• Age-related macular degeneration: This begins without symptoms but can be detected on a dilated eye exam where yellow deposits are seen beneath the retina. As they grow, or as blood vessels leak fluid into the eye, you lose your central vision and may lose sight entirely.
  • Cataracts: This is a clouding of the lens that results in blurred vision, glare, poor night vision, or faded color vision. It can be corrected with surgery.
  • Glaucoma: Glaucoma is damage to the optic nerve from increased pressure in the eye or other factors. It has no symptoms at first (why it's sometimes called the "sneak thief of sight"), but over time the field of vision narrows and you can lose sight entirely.
  • Dry eye syndrome: If you aren't making enough tears, your eyes may feel scratchy, dry, gritty, stinging, or burning. You may have heavy eyelids and blurred vision.
  • Conjunctivitis (pink eye): This is inflammation or infection of the transparent membrane that covers the white part of the eyeball and inner eyelid. It can be a contagious form due to a bacteria or virus or triggered by an allergy or chemical exposure. Symptoms include redness, itching, tearing, discharge, and more.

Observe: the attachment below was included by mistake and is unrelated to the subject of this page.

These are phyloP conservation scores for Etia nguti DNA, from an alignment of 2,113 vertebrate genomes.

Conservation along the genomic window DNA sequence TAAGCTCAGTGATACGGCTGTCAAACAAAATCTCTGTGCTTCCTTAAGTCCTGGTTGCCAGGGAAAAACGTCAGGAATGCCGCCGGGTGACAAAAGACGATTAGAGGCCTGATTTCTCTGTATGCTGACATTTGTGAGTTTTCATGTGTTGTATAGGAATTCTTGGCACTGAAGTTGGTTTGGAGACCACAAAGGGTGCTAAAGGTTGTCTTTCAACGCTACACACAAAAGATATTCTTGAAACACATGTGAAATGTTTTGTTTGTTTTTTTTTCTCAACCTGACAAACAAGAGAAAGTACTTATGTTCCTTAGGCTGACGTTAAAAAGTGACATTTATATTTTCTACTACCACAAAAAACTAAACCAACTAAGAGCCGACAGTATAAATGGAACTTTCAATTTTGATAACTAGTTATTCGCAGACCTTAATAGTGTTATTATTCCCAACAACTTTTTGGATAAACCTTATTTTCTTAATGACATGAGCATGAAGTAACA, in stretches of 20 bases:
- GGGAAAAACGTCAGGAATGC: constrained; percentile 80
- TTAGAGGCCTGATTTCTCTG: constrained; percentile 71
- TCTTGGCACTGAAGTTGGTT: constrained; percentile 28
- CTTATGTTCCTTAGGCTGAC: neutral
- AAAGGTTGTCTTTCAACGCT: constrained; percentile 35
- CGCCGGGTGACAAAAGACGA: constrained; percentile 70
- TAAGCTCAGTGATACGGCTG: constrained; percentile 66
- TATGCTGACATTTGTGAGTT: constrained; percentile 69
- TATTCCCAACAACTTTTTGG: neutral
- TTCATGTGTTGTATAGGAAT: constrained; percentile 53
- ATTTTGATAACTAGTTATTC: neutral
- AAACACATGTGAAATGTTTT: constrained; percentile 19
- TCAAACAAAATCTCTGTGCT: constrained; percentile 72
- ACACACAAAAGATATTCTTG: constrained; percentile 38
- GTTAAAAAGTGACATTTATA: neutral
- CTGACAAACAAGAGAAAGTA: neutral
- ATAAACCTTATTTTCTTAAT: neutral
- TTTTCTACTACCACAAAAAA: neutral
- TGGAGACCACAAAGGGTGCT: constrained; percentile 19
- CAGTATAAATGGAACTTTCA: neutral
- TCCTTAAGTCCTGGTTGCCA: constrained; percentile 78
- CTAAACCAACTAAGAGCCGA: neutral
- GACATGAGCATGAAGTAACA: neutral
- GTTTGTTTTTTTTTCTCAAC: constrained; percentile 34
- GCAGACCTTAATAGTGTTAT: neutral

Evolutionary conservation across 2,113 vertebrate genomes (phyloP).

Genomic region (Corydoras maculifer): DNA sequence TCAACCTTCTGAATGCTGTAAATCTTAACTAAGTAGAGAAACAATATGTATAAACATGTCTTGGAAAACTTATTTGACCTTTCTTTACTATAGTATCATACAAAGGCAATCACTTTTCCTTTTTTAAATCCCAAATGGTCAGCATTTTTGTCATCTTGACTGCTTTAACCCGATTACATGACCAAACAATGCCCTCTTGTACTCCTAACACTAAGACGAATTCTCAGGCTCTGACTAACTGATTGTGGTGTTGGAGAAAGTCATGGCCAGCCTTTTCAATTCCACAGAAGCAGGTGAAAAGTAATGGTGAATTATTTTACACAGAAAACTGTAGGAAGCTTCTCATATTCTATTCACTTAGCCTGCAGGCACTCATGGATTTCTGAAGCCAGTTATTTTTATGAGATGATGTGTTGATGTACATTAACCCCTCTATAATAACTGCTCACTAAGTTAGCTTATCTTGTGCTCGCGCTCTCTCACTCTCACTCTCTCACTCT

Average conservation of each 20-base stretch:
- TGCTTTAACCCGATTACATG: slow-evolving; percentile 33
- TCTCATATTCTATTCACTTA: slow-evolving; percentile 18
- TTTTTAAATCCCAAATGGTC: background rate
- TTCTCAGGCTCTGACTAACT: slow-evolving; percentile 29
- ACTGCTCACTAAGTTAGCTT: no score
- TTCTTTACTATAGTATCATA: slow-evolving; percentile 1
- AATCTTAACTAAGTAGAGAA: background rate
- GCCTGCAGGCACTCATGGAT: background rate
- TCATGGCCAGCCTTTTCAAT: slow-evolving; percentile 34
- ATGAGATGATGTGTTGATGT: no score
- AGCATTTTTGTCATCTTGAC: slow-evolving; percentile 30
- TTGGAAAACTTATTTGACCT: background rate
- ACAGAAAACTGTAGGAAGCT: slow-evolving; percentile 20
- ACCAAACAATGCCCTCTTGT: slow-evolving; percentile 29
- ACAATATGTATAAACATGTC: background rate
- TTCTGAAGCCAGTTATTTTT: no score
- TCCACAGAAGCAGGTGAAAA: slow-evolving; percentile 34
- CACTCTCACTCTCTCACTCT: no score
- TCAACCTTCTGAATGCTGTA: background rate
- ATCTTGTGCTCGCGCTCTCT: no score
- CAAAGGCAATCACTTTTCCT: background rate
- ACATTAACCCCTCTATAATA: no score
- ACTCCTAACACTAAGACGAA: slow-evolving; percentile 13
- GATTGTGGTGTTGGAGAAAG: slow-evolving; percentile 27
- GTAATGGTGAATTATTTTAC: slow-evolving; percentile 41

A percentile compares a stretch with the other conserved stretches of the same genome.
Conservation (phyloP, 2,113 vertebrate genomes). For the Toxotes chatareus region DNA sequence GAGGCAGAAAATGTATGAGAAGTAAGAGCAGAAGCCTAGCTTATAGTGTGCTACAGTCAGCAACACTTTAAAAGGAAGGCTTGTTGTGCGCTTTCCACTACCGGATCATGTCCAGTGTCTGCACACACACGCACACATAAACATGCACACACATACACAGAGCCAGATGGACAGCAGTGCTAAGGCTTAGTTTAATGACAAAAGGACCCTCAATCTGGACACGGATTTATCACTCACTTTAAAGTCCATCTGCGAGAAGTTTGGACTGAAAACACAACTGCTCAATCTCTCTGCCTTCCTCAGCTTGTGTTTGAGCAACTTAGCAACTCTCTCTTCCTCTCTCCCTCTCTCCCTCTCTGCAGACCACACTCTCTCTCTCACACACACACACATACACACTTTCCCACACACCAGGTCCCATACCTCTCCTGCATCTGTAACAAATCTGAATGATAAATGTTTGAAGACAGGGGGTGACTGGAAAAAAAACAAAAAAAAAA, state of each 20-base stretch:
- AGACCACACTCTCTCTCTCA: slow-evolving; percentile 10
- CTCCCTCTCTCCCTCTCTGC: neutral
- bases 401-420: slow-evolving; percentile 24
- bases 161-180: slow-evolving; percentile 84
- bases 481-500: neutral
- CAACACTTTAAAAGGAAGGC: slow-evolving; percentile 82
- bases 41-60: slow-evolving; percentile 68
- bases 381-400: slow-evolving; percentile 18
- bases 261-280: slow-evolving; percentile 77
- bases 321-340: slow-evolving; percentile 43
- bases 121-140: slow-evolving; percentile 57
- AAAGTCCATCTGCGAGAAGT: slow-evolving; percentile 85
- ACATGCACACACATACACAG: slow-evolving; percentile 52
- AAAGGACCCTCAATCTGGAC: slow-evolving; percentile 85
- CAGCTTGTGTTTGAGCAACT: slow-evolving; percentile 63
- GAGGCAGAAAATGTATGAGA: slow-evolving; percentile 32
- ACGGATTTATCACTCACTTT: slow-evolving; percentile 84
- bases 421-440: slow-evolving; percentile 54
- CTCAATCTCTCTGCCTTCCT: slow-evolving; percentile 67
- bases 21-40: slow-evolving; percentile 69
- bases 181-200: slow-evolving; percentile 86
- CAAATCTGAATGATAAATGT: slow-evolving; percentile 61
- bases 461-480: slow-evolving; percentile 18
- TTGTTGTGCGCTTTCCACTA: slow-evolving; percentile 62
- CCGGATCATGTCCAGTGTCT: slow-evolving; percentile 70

• Asthenopia (tired eyes): This is even more common with the use of smartphones and other devices. You may feel eye strain, eye soreness, blurred vision, and other symptoms.
  • Choroidal nevus: These are moles in the retina. Like moles on the skin, these warrant annual observation to see if they grow or change.
  • Severe nearsightedness/Lattice degeneration: For patients with very nearsighted eyes (-6.00 diopters of prescription or greater), there can be structural changes in the back of the eye. These changes often can occur in the far periphery of the eye and a dilated eye exam can check for weakness in the retina, a condition called lattice degeneration. Lattice degeneration can increase the risk of retinal holes, tears, and detachments and monitoring these areas can be helpful.
  • Diabetic retinopathy: Your eyes can be damaged by diabetes. Early stages may have no symptoms. With progression, you may see floaters, have blurry central vision, poor night vision, or a hemorrhage in the eye.